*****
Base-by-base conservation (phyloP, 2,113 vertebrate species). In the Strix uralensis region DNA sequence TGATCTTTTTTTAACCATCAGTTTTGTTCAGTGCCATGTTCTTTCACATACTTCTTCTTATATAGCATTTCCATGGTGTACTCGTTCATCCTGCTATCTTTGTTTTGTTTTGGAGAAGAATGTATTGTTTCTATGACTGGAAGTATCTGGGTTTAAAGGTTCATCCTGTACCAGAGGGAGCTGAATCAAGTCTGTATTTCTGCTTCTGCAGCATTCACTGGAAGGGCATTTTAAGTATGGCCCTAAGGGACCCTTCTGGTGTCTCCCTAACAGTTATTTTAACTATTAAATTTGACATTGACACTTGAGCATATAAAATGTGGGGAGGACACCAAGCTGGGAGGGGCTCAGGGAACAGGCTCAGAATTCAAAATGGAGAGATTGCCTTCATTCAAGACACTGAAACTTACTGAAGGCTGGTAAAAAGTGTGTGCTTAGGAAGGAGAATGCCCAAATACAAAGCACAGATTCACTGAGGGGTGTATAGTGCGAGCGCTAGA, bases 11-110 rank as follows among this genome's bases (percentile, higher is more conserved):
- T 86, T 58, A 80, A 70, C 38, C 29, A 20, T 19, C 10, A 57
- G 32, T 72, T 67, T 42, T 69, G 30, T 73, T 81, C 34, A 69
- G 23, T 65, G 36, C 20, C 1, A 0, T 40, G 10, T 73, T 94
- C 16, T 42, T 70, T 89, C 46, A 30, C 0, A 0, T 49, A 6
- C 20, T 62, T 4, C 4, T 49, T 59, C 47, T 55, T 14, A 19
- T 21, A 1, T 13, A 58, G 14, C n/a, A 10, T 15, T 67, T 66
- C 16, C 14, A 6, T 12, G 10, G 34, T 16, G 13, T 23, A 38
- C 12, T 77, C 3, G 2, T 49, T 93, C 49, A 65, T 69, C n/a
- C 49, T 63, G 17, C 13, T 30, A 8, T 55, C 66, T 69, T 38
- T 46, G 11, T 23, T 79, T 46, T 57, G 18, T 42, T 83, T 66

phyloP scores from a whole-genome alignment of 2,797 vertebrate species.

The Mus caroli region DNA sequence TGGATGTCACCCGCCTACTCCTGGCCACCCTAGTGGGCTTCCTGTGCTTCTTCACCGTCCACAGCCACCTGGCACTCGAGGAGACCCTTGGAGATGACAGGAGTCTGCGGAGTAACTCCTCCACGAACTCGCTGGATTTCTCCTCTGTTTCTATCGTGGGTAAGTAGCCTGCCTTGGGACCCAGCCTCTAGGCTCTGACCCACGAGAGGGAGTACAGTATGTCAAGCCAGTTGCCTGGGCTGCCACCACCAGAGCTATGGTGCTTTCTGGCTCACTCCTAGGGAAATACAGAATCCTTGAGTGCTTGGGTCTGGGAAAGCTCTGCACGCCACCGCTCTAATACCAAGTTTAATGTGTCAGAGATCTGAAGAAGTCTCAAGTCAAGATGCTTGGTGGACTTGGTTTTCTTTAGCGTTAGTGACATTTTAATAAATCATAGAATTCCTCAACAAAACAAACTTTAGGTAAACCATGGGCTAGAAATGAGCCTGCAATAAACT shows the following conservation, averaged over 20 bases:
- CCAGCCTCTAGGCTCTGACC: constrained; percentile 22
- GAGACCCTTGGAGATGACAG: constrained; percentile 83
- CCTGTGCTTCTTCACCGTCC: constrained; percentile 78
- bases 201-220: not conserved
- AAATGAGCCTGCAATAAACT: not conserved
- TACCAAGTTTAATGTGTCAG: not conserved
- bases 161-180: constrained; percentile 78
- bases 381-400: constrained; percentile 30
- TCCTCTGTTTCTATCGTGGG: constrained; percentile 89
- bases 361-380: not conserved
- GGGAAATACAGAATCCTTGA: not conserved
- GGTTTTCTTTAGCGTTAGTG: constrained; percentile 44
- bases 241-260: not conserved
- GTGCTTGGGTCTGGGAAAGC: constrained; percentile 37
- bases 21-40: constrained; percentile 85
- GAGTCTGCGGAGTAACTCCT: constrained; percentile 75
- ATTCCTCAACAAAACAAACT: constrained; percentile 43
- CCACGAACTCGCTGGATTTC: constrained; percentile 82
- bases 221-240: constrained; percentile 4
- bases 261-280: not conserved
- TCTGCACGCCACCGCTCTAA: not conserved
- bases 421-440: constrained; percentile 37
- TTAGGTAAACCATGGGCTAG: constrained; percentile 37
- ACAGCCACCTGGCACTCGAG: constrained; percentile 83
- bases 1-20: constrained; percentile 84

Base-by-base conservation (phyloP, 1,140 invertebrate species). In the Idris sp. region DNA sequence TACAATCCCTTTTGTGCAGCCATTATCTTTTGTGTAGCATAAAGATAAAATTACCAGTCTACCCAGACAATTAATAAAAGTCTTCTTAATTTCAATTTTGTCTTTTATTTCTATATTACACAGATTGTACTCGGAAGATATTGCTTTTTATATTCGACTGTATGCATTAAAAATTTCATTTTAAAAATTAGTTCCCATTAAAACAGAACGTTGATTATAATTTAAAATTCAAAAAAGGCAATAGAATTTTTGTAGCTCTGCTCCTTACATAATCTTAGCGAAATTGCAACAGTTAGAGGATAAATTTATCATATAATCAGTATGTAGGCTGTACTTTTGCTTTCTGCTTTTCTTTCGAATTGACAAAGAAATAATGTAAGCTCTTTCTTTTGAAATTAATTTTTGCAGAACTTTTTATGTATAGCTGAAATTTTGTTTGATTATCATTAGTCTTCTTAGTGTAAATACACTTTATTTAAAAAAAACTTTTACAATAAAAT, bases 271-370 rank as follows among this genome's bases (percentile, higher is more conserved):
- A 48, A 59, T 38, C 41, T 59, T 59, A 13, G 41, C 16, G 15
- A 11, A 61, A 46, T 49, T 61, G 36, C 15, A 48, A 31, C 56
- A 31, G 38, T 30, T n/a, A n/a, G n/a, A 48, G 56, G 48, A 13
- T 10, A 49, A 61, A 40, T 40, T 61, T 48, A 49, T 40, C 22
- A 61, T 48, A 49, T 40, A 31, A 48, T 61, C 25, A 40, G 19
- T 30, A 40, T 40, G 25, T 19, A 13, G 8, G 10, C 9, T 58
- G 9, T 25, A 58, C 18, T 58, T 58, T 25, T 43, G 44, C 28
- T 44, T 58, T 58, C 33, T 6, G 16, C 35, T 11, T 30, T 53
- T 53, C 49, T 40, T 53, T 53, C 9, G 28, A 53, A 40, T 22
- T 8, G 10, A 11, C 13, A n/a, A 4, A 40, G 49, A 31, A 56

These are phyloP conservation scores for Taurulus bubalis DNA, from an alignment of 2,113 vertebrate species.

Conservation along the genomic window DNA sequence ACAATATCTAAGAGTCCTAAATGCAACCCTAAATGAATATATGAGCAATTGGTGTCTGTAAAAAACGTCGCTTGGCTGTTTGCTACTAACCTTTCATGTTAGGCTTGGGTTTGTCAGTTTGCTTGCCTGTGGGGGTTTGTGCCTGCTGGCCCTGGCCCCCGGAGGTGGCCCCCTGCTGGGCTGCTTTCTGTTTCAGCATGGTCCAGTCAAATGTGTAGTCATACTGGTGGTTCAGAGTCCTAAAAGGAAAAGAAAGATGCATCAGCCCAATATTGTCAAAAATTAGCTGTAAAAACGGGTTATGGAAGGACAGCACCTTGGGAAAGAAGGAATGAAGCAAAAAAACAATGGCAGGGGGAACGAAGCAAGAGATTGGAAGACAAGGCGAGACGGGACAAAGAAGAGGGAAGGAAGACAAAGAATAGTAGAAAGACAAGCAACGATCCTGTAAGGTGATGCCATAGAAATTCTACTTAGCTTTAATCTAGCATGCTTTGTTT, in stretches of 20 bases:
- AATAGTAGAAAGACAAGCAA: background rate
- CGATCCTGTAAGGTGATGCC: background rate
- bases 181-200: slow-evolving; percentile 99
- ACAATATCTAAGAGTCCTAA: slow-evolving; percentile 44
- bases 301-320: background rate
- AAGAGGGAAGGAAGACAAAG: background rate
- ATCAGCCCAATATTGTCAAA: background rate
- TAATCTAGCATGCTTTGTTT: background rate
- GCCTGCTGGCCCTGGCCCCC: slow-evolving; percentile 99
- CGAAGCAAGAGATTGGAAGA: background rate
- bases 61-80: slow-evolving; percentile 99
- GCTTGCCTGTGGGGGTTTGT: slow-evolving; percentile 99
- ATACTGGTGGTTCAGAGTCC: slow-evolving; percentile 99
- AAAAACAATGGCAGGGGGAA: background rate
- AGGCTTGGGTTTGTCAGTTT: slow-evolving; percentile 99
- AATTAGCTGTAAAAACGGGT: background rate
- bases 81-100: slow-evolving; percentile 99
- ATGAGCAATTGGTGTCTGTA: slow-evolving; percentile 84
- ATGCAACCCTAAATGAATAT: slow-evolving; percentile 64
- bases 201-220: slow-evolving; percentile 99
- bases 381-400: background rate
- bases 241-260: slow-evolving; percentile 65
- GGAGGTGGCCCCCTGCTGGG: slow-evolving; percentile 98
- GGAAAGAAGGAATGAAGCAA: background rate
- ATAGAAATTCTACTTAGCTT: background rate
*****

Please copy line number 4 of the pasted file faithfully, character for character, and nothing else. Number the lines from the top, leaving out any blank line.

- G 23, T 65, G 36, C 20, C 1, A 0, T 40, G 10, T 73, T 94